ATH: Well, my family is very musical. My father was playing accordion with a dance band at that time and my older sister Hanne Brit, played in the brass section of the school band, as we all three brothers did also. But my father was also a TV/radio repair guy in the '60s and we were one of the first families on our street to have a TV. So then, suddenly, I saw The Beatles playing "Love Me Do" in '62. I was seven at the time and that made a really big impact on me. There was an acoustic guitar around our house (my brother-in-law Frode´s) and I started strumming and learning chords. It sort of just happened that this became my instrument. Then my younger brother, Stein Egil, started playing drums and we had our first garage band. We rehearsed four times a week. (Laughs) We rehearsed and rehearsed... then we started doing gigs. Also, time is like a filter. There was that period from like 13 to 20 where lots of people would drop out and some of the guys started doing other things but the ones left standing were serious about music. I've been standing ever since. My brother Stein Egil continued for a while, and also my youngest brother, Espen, joined us on keyboards, playing on our rock band's first album, but as time went on—and I was invited to more and more touring and recording situations—we kind of split up. I just had more things going on for myself than they did. I was also the guy who wrote music, organized everything and was the bandleader. I always decided where to go. Eventually, I just decided to go down other avenues to explore.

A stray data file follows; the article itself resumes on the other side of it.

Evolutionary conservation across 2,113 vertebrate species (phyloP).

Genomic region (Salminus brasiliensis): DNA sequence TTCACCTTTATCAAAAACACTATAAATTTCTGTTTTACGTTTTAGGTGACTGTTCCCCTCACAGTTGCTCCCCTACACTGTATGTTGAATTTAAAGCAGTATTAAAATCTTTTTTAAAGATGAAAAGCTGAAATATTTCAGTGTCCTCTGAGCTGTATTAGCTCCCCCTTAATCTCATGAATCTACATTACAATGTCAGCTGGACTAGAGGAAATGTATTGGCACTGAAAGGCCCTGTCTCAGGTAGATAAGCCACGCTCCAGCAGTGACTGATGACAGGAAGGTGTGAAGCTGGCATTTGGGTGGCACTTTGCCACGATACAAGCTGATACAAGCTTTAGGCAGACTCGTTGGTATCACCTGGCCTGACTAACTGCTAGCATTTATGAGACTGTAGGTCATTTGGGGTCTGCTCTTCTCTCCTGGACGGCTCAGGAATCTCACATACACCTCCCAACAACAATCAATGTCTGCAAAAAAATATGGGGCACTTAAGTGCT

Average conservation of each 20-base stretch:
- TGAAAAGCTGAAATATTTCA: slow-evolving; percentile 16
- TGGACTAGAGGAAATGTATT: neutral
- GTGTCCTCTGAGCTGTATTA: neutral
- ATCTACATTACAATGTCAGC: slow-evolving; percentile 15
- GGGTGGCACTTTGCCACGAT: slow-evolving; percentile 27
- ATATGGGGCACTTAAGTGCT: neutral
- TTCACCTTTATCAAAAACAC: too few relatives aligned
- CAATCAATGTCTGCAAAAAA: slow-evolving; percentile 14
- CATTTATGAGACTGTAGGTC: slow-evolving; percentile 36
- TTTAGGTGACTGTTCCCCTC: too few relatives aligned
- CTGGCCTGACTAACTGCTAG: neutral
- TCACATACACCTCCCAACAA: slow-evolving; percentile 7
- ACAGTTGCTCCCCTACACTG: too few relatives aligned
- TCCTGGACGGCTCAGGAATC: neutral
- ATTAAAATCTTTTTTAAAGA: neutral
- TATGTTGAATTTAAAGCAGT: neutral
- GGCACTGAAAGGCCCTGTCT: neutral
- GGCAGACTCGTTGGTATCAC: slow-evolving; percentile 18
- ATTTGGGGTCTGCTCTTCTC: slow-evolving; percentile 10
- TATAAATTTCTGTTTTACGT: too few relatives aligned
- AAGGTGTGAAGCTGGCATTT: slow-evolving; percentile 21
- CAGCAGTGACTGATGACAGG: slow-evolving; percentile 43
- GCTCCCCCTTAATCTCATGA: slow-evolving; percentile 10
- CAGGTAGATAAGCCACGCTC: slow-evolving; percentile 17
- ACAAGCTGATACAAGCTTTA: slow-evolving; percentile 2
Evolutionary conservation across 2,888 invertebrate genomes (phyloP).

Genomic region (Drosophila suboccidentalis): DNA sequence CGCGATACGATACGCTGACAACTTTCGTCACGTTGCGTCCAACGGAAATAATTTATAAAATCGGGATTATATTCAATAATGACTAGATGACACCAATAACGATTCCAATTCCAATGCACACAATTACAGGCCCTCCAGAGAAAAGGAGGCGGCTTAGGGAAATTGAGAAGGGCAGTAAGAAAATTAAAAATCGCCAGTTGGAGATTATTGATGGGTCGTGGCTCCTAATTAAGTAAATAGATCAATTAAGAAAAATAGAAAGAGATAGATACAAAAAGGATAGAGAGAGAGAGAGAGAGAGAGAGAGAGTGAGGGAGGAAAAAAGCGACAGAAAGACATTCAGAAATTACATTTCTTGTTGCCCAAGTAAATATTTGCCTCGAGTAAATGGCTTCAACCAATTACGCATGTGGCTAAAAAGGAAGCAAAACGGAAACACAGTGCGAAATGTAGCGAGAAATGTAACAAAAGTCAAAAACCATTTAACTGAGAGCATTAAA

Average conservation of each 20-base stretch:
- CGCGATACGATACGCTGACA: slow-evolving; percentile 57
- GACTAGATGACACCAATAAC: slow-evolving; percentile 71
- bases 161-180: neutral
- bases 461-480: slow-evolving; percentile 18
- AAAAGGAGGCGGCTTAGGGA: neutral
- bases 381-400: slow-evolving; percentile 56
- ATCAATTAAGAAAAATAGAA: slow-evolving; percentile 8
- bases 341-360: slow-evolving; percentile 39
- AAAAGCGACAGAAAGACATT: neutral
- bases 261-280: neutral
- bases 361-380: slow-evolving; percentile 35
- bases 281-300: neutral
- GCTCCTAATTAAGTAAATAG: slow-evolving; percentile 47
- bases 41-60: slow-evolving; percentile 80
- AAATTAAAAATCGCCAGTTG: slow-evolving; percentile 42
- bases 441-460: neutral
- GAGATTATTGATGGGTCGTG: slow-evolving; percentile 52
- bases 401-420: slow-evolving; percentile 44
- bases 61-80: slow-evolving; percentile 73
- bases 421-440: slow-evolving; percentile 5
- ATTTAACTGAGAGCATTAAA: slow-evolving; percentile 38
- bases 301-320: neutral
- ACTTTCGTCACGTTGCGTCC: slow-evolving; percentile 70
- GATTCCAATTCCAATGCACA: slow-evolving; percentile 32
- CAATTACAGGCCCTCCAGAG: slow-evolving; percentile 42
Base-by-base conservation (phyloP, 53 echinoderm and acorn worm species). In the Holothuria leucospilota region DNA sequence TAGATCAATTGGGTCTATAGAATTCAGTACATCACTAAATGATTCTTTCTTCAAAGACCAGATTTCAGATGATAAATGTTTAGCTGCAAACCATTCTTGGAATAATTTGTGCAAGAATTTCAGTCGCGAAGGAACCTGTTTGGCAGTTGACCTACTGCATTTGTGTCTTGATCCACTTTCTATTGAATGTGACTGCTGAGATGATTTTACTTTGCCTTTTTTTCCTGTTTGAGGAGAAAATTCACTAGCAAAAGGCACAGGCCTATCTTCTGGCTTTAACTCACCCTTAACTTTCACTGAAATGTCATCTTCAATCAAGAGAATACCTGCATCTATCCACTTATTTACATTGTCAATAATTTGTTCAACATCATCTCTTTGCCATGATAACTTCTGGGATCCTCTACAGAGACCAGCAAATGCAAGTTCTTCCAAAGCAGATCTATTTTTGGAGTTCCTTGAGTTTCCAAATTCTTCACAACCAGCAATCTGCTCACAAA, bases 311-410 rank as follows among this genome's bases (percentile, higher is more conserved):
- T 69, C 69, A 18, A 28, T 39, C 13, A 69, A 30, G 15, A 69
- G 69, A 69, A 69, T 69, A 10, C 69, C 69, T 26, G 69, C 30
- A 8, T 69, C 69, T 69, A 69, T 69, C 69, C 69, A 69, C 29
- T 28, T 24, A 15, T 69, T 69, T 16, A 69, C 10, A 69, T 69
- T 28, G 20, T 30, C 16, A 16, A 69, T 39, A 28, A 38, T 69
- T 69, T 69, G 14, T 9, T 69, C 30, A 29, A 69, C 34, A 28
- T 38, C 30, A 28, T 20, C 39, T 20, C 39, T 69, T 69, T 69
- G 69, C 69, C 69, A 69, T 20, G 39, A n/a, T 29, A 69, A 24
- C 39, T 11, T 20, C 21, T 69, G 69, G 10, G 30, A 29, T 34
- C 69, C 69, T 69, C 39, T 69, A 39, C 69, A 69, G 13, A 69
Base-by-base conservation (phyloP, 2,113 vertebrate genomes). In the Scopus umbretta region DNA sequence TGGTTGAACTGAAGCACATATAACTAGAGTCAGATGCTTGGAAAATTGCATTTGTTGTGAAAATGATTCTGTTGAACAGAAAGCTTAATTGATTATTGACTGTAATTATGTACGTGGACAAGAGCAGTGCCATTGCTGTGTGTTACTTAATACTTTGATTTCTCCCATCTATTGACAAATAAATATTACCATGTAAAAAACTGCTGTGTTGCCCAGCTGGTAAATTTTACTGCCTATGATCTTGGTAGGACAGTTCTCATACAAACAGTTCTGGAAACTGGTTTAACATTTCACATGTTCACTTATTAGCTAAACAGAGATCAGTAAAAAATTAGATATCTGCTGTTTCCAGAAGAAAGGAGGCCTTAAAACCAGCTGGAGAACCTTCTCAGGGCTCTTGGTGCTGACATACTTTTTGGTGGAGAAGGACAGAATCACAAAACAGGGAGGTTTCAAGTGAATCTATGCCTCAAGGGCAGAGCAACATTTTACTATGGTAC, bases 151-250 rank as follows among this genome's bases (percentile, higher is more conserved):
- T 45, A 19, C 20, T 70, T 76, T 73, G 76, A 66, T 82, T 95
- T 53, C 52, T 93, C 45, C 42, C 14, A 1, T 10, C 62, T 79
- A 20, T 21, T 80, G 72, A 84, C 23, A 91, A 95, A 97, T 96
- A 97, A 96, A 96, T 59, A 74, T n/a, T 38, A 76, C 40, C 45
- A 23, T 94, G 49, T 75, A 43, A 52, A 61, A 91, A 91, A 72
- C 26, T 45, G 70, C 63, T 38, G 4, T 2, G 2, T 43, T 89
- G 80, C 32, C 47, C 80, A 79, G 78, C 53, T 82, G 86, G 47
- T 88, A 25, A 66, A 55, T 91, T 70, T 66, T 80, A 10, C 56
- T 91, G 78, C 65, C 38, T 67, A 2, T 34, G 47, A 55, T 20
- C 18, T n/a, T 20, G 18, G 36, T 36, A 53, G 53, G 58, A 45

AAJ: So the first recorded work listed on your site is Wasaband, from around 1983, which is marked by what sounds like a Steely Dan-type influence.